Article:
News Articles

Skip to Content

Accessible Navigation and Information

Use the following links to quickly navigate around the page. The number for each is the shortcut key.


You are on this page: News Articles


New York becomes first state in the nation with coordinated statewide strategy to improve LGBT data collection

Governor Andrew M. Cuomo announced that New York State is undertaking a coordinated, multi-agency effort to strengthen data collection for lesbian, gay, bi-sexual and transgender (LGBT) New Yorkers. Outlined in the first report by the State’s Interagency LGBT Task Force, this statewide effort to include sexual orientation and gender identity information in data collections will allow the state to better tailor services to meet LGBT needs, ultimately improving the health and lives of thousands of New Yorkers. This effort makes New York the first state in the nation to employ a coordinated strategy to develop its data collection procedures for the LGBT community.

“New York State has a long history of advancing progressive ideals, and today we are continuing to lead the nation by identifying new ways to improve services and better meet the needs of the LGBT community,” Governor Cuomo said. “By being more inclusive with how state agencies monitor the demographics of those they serve, we can address health and financial disparities, safety concerns, and a myriad of other issues that impact LGBT New Yorkers. This is another step forward for an important community in New York, and our administration will continue standing up for all New Yorkers, regardless of their sexual orientation or gender identity.”

The Institute of Medicine in its March 2011 report, The Health of Lesbian, Gay, Bisexual, and Transgender People: Building a Foundation for Better Understanding, emphasized the need for collection of gender identity and sexual orientation data. Due to current limited data collection, it can be difficult to identify the specific nature of health and other disparities in the LGBT community and formulate effective means of addressing them.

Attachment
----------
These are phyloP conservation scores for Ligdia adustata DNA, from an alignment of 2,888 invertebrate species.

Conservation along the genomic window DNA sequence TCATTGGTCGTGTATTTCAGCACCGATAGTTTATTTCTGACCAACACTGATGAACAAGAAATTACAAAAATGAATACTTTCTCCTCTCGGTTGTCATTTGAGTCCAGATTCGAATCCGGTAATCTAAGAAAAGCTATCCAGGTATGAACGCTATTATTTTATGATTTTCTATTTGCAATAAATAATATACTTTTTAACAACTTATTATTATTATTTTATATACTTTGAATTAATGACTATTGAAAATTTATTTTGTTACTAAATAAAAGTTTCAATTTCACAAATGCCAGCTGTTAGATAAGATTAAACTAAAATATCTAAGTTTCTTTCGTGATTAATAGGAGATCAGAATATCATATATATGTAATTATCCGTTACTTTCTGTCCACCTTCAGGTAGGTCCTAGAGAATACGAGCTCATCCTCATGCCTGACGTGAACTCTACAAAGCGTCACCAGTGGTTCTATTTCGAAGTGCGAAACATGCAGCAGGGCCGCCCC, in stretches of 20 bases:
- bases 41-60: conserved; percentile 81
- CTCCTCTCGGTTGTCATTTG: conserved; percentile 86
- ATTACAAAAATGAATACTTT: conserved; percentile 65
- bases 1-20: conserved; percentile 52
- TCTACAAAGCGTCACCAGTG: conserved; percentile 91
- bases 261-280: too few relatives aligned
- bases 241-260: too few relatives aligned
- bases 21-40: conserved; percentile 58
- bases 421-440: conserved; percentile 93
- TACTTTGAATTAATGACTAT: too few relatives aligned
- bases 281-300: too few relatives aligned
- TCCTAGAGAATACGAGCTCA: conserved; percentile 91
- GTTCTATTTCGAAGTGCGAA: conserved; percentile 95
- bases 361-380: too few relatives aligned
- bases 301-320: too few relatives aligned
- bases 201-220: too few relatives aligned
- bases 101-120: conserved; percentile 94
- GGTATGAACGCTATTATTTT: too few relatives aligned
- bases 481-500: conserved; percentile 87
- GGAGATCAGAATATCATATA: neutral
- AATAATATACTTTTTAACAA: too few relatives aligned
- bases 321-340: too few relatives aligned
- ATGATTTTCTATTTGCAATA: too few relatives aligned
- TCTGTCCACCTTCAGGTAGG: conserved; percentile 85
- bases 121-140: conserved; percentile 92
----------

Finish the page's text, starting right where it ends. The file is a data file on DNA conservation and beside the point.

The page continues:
Eight state agencies currently collect or are updating their systems to collect LGBT demographic information in their clinical and survey instruments: the Department of Corrections and Community Supervision, the Department of Health, the Office for the Aging, the Office of Mental Health, the Office of Alcohol and Substance Abuse Services, the Office of Temporary and Disability Assistance, the Office of Children and Family Services, and the Office for People with Developmental Disabilities. The Taskforce is working with all agencies to identify additional appropriate systems to update in 2015, and will ensure agencies are sharing resources and best practices in training and implementing these changes.

Jonathan Lang, Director of Governmental Affairs and Community Projects for the Empire State Pride Agenda, said, “New York’s LGBT advocacy organization is proud to partner with these statewide agencies to finally start collecting critical information on lesbian, gay, bisexual and transgender New Yorkers. The information collected will be incredibly useful to identifying and understanding the needs of LGBT New Yorkers that will allow us to create more tailored approaches to effectively reduce the well-documented health disparities adversely impacting our community.”

Glennda Testone, Executive Director of The Lesbian, Gay, Bisexual & Transgender Community Center in Manhattan, said, “We welcome and support OASAS’s decision to collect data on sexual orientation and gender identity. This data will serve as a powerful tool to address substance use—and its connection to HIV—in the LGBT communities. According to the Federal government, LGBT people have the highest rates of substance use, and this new data will arm local providers to better ensure health equity, access to care and enrollment in health insurance for our communities.”

Michele McClave, Executive Director of the AIDS Council of Northeastern New York, said, “Changing our system to collect sexual orientation and gender identity information is critical to providing the best patient-centered AIDS prevention and treatment services we can and continuing New York’s tradition of having the premier treatment system in the country.”

Lisa Alford, Executive Director Onondaga County Onondaga County Office of the Aging, said, “Including information on the LGBT community in our intake process has been important to ensuring we are providing vital services to seniors in Onondaga County. We commend Governor Cuomo’s leadership to coordinate a statewide strategy with more state agencies to improve programs and services for all New Yorkers.”